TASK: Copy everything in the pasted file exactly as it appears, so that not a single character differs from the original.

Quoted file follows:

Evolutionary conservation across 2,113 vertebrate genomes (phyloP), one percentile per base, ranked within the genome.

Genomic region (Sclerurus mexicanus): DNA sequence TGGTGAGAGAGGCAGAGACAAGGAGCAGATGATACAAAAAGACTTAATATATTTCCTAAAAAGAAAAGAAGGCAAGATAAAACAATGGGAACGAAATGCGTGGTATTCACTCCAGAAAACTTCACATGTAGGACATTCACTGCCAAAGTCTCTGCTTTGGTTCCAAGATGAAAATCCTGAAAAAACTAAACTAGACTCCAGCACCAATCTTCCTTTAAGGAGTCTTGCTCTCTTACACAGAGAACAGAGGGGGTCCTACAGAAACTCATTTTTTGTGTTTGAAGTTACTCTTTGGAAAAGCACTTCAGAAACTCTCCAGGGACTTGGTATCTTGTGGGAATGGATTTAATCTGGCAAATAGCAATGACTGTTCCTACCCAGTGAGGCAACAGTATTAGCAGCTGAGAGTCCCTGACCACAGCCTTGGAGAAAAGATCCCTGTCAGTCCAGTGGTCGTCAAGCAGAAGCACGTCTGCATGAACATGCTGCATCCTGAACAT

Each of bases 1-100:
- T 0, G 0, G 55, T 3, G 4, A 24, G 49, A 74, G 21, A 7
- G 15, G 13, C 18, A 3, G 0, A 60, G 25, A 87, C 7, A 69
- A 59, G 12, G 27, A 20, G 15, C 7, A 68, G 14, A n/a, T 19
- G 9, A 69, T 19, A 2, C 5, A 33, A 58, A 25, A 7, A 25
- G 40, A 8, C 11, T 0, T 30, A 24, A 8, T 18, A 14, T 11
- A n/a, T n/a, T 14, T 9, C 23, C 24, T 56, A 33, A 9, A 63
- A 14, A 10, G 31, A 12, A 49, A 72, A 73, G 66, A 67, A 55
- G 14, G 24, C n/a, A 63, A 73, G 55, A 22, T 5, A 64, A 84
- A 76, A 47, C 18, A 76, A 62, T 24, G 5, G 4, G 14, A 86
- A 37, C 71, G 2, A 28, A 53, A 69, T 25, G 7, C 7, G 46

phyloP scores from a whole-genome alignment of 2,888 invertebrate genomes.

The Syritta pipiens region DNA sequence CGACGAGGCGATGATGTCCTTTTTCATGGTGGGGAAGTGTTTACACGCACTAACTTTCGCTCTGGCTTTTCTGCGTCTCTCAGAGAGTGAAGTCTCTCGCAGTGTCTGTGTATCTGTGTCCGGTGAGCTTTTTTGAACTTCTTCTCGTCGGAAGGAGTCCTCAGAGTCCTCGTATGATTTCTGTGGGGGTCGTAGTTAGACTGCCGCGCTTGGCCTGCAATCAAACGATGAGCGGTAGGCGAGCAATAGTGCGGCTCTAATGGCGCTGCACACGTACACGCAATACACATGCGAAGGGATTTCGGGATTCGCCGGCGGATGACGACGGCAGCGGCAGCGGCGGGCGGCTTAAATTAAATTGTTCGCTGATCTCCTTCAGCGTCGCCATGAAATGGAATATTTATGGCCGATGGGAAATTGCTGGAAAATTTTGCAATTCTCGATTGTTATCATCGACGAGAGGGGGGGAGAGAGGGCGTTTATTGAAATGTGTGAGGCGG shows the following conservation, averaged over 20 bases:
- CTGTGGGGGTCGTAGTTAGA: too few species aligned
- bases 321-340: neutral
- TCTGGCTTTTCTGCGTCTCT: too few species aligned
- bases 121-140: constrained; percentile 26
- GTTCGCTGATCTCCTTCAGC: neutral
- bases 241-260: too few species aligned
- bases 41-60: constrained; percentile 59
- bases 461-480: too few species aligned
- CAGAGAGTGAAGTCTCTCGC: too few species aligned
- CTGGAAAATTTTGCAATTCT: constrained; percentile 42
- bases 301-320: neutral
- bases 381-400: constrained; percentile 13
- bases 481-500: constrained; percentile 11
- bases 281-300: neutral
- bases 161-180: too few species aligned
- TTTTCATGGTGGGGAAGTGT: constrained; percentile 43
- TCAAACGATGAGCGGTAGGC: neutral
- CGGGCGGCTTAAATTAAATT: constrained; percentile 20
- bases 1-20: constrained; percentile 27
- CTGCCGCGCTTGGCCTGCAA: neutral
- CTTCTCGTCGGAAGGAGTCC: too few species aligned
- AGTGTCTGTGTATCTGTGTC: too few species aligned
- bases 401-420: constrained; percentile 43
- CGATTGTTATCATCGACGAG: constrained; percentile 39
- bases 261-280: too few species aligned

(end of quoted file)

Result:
Evolutionary conservation across 2,113 vertebrate genomes (phyloP), one percentile per base, ranked within the genome.

Genomic region (Sclerurus mexicanus): DNA sequence TGGTGAGAGAGGCAGAGACAAGGAGCAGATGATACAAAAAGACTTAATATATTTCCTAAAAAGAAAAGAAGGCAAGATAAAACAATGGGAACGAAATGCGTGGTATTCACTCCAGAAAACTTCACATGTAGGACATTCACTGCCAAAGTCTCTGCTTTGGTTCCAAGATGAAAATCCTGAAAAAACTAAACTAGACTCCAGCACCAATCTTCCTTTAAGGAGTCTTGCTCTCTTACACAGAGAACAGAGGGGGTCCTACAGAAACTCATTTTTTGTGTTTGAAGTTACTCTTTGGAAAAGCACTTCAGAAACTCTCCAGGGACTTGGTATCTTGTGGGAATGGATTTAATCTGGCAAATAGCAATGACTGTTCCTACCCAGTGAGGCAACAGTATTAGCAGCTGAGAGTCCCTGACCACAGCCTTGGAGAAAAGATCCCTGTCAGTCCAGTGGTCGTCAAGCAGAAGCACGTCTGCATGAACATGCTGCATCCTGAACAT

Each of bases 1-100:
- T 0, G 0, G 55, T 3, G 4, A 24, G 49, A 74, G 21, A 7
- G 15, G 13, C 18, A 3, G 0, A 60, G 25, A 87, C 7, A 69
- A 59, G 12, G 27, A 20, G 15, C 7, A 68, G 14, A n/a, T 19
- G 9, A 69, T 19, A 2, C 5, A 33, A 58, A 25, A 7, A 25
- G 40, A 8, C 11, T 0, T 30, A 24, A 8, T 18, A 14, T 11
- A n/a, T n/a, T 14, T 9, C 23, C 24, T 56, A 33, A 9, A 63
- A 14, A 10, G 31, A 12, A 49, A 72, A 73, G 66, A 67, A 55
- G 14, G 24, C n/a, A 63, A 73, G 55, A 22, T 5, A 64, A 84
- A 76, A 47, C 18, A 76, A 62, T 24, G 5, G 4, G 14, A 86
- A 37, C 71, G 2, A 28, A 53, A 69, T 25, G 7, C 7, G 46

phyloP scores from a whole-genome alignment of 2,888 invertebrate genomes.

The Syritta pipiens region DNA sequence CGACGAGGCGATGATGTCCTTTTTCATGGTGGGGAAGTGTTTACACGCACTAACTTTCGCTCTGGCTTTTCTGCGTCTCTCAGAGAGTGAAGTCTCTCGCAGTGTCTGTGTATCTGTGTCCGGTGAGCTTTTTTGAACTTCTTCTCGTCGGAAGGAGTCCTCAGAGTCCTCGTATGATTTCTGTGGGGGTCGTAGTTAGACTGCCGCGCTTGGCCTGCAATCAAACGATGAGCGGTAGGCGAGCAATAGTGCGGCTCTAATGGCGCTGCACACGTACACGCAATACACATGCGAAGGGATTTCGGGATTCGCCGGCGGATGACGACGGCAGCGGCAGCGGCGGGCGGCTTAAATTAAATTGTTCGCTGATCTCCTTCAGCGTCGCCATGAAATGGAATATTTATGGCCGATGGGAAATTGCTGGAAAATTTTGCAATTCTCGATTGTTATCATCGACGAGAGGGGGGGAGAGAGGGCGTTTATTGAAATGTGTGAGGCGG shows the following conservation, averaged over 20 bases:
- CTGTGGGGGTCGTAGTTAGA: too few species aligned
- bases 321-340: neutral
- TCTGGCTTTTCTGCGTCTCT: too few species aligned
- bases 121-140: constrained; percentile 26
- GTTCGCTGATCTCCTTCAGC: neutral
- bases 241-260: too few species aligned
- bases 41-60: constrained; percentile 59
- bases 461-480: too few species aligned
- CAGAGAGTGAAGTCTCTCGC: too few species aligned
- CTGGAAAATTTTGCAATTCT: constrained; percentile 42
- bases 301-320: neutral
- bases 381-400: constrained; percentile 13
- bases 481-500: constrained; percentile 11
- bases 281-300: neutral
- bases 161-180: too few species aligned
- TTTTCATGGTGGGGAAGTGT: constrained; percentile 43
- TCAAACGATGAGCGGTAGGC: neutral
- CGGGCGGCTTAAATTAAATT: constrained; percentile 20
- bases 1-20: constrained; percentile 27
- CTGCCGCGCTTGGCCTGCAA: neutral
- CTTCTCGTCGGAAGGAGTCC: too few species aligned
- AGTGTCTGTGTATCTGTGTC: too few species aligned
- bases 401-420: constrained; percentile 43
- CGATTGTTATCATCGACGAG: constrained; percentile 39
- bases 261-280: too few species aligned